5G technology is popular on both sides of the political aisle but some security concerns remain, especially when it comes to the supply chain. Chinese-run telecom companies Huawei and ZTE have been effectively blacklisted by the US government because of vulnerabilities in their products, but now the concern is less to do with federal technology and more focused on smaller governments domestically, as well as global allies.
Christopher Krebs, director of the Department of Homeland Security’s Cybersecurity and Infrastructure Security Agency (CISA), testified before the Senate Judiciary Committee last week on 5G national security worries. He said 5G will support a range of activities from the Internet of Things to autonomous vehicles, remote medicine and a smart electrical grid.
Krebs said the group works closely with industry partners and the departments of Justice, State and Defense, the National Telecommunications and Information Administration, the National Institute of Standards and Technology, the Federal Communications Commission and the Intelligence Community. The goal is to establish a “common baseline understanding” of how 5G can be deployed, and therefore the necessary risk management priorities.
“As a part of this we are taking a risk-based approach to understanding the implications of the growing global presence of Chinese telecom equipment throughout the 5G technology stack,” Krebs told the Federal Drive with Tom Temin. “The potential for Chinese intelligence and security services to use Chinese firms as routine and systemic espionage platforms against the United States and our allies is concerning and a potential direct threat to our mandate to ensure national security and emergency preparedness communications.”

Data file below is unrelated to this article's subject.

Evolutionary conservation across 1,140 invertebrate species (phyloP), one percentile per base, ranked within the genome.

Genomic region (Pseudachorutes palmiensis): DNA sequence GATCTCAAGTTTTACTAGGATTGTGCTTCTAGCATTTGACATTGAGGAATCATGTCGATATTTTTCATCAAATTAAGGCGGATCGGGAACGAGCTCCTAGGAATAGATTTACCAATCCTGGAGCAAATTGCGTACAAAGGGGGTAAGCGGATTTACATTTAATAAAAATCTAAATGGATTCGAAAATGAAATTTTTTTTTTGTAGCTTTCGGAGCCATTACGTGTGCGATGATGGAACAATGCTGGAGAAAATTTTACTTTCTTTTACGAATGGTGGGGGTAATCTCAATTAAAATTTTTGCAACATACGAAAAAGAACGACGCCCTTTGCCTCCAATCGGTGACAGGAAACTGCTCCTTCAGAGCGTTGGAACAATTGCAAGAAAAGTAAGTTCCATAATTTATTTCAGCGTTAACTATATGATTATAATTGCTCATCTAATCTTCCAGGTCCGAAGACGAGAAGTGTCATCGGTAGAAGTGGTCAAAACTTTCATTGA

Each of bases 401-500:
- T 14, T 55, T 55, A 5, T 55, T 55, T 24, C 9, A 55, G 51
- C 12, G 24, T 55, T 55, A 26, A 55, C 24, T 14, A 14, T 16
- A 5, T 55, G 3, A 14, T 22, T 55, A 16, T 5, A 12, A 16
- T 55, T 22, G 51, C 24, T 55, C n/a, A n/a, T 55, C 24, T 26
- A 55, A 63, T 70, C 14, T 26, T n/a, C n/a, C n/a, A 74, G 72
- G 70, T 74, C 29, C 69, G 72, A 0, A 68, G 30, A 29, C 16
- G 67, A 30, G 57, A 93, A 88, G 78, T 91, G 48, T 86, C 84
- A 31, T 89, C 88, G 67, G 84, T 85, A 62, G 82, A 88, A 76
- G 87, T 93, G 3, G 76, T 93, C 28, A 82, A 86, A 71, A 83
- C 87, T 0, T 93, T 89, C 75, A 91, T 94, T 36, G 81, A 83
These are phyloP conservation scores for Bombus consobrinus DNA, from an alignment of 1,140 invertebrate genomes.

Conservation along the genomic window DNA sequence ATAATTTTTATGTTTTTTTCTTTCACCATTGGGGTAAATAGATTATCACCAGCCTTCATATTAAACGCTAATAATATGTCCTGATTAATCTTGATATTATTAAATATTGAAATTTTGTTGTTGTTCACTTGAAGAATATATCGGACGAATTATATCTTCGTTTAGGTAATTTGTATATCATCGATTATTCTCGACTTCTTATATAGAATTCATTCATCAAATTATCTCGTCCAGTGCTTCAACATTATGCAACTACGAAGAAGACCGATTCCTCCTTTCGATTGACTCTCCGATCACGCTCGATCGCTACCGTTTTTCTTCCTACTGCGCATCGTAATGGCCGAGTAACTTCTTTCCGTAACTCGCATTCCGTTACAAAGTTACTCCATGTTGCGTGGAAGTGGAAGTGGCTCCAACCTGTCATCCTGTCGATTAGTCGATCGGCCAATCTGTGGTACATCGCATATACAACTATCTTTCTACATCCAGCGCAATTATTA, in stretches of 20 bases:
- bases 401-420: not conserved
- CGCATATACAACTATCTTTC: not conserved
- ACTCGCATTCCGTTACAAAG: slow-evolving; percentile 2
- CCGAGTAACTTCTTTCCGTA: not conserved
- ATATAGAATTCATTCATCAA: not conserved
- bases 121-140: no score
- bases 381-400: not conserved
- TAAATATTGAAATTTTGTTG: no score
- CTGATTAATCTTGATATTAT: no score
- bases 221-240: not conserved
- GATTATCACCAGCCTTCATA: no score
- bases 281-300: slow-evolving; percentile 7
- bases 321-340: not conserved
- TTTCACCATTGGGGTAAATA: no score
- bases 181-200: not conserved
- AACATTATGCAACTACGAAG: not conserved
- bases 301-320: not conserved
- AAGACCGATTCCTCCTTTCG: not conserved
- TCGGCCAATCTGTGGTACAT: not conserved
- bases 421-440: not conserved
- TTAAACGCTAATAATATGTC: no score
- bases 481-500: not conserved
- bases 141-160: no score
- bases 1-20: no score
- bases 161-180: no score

He noted that the 2019 National Defense Authorization Act included a provision generally banning agencies from procuring or contracting with agencies that use equipment from entities controlled by the Chinese government. And the Federal Acquisition Regulations Council is developing rules to implement that law.
Robert Strayer, deputy assistant secretary for Cyber and International Communications Policy at the State Department’s Bureau of Economic and Business Affairs, joined Krebs in testifying. He said the department is urging other countries to adopt risk-based security frameworks for their communication systems that get upgraded for 5G.
“To this end, the department is executing a global campaign on 5G security that includes strategic bilateral and multilateral engagements to convince our allies and partners of the need to adequately secure these networks,” Strayer said in his opening statement. “An important element of this risk-based security approach is a careful evaluation of hardware and software equipment vendors and their supply chains.”
He said the criteria should include whether vendors are subject to control by foreign governments “with no meaningful checks and balances” that government’s ability to compel cooperation with intelligence and security agencies. Strayer said this is because vendors can be ordered to undermine their own network security, to steal personal information or intellectual property, partake in espionage or even conduct cyber attacks.
The US is seeing that awareness resonate in other countries. The European Union released recommendations to improve cybersecurity of 5G technology, and a conference of 32 countries’ representatives — including the U.S. — in Prague on May 3 produced proposals to guide this effort.
“We will continue our bilateral and multilateral engagements to ensure that telecommunications, the internet, and all the critical services that 5G will enable are secure and reliable,” Strayer said.
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